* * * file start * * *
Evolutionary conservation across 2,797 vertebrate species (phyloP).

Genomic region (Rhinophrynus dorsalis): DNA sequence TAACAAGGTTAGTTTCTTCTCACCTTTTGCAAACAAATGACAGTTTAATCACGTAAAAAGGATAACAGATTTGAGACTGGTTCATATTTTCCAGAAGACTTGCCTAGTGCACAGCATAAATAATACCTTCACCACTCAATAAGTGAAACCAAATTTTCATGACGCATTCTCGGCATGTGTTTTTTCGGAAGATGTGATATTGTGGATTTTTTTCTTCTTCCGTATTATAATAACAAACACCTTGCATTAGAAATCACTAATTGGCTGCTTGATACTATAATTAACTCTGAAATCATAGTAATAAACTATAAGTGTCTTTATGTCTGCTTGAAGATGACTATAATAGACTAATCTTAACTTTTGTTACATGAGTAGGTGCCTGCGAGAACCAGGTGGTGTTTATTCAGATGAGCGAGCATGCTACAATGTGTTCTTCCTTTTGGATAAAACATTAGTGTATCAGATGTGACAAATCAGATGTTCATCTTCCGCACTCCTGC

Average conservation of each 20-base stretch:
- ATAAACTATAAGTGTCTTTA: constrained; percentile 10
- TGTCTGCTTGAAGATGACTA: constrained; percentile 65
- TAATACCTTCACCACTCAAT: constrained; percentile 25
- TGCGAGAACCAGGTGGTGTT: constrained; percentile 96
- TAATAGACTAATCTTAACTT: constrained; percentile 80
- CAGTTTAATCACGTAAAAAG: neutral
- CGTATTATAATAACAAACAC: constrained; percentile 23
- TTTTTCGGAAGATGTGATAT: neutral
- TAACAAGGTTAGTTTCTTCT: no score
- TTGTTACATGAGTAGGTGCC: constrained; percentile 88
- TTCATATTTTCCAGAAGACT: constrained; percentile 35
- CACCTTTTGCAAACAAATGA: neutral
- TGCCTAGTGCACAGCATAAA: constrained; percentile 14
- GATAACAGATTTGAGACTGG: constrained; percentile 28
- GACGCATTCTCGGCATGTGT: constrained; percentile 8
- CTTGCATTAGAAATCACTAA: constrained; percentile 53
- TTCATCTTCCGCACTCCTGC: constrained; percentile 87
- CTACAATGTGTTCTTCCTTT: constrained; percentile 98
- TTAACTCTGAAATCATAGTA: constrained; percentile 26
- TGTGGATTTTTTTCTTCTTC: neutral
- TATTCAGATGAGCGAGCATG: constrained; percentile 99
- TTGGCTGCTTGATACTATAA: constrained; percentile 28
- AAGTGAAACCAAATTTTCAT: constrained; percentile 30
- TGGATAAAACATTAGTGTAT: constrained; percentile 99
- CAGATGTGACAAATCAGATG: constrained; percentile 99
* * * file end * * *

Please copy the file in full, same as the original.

Evolutionary conservation across 2,797 vertebrate species (phyloP).

Genomic region (Rhinophrynus dorsalis): DNA sequence TAACAAGGTTAGTTTCTTCTCACCTTTTGCAAACAAATGACAGTTTAATCACGTAAAAAGGATAACAGATTTGAGACTGGTTCATATTTTCCAGAAGACTTGCCTAGTGCACAGCATAAATAATACCTTCACCACTCAATAAGTGAAACCAAATTTTCATGACGCATTCTCGGCATGTGTTTTTTCGGAAGATGTGATATTGTGGATTTTTTTCTTCTTCCGTATTATAATAACAAACACCTTGCATTAGAAATCACTAATTGGCTGCTTGATACTATAATTAACTCTGAAATCATAGTAATAAACTATAAGTGTCTTTATGTCTGCTTGAAGATGACTATAATAGACTAATCTTAACTTTTGTTACATGAGTAGGTGCCTGCGAGAACCAGGTGGTGTTTATTCAGATGAGCGAGCATGCTACAATGTGTTCTTCCTTTTGGATAAAACATTAGTGTATCAGATGTGACAAATCAGATGTTCATCTTCCGCACTCCTGC

Average conservation of each 20-base stretch:
- ATAAACTATAAGTGTCTTTA: constrained; percentile 10
- TGTCTGCTTGAAGATGACTA: constrained; percentile 65
- TAATACCTTCACCACTCAAT: constrained; percentile 25
- TGCGAGAACCAGGTGGTGTT: constrained; percentile 96
- TAATAGACTAATCTTAACTT: constrained; percentile 80
- CAGTTTAATCACGTAAAAAG: neutral
- CGTATTATAATAACAAACAC: constrained; percentile 23
- TTTTTCGGAAGATGTGATAT: neutral
- TAACAAGGTTAGTTTCTTCT: no score
- TTGTTACATGAGTAGGTGCC: constrained; percentile 88
- TTCATATTTTCCAGAAGACT: constrained; percentile 35
- CACCTTTTGCAAACAAATGA: neutral
- TGCCTAGTGCACAGCATAAA: constrained; percentile 14
- GATAACAGATTTGAGACTGG: constrained; percentile 28
- GACGCATTCTCGGCATGTGT: constrained; percentile 8
- CTTGCATTAGAAATCACTAA: constrained; percentile 53
- TTCATCTTCCGCACTCCTGC: constrained; percentile 87
- CTACAATGTGTTCTTCCTTT: constrained; percentile 98
- TTAACTCTGAAATCATAGTA: constrained; percentile 26
- TGTGGATTTTTTTCTTCTTC: neutral
- TATTCAGATGAGCGAGCATG: constrained; percentile 99
- TTGGCTGCTTGATACTATAA: constrained; percentile 28
- AAGTGAAACCAAATTTTCAT: constrained; percentile 30
- TGGATAAAACATTAGTGTAT: constrained; percentile 99
- CAGATGTGACAAATCAGATG: constrained; percentile 99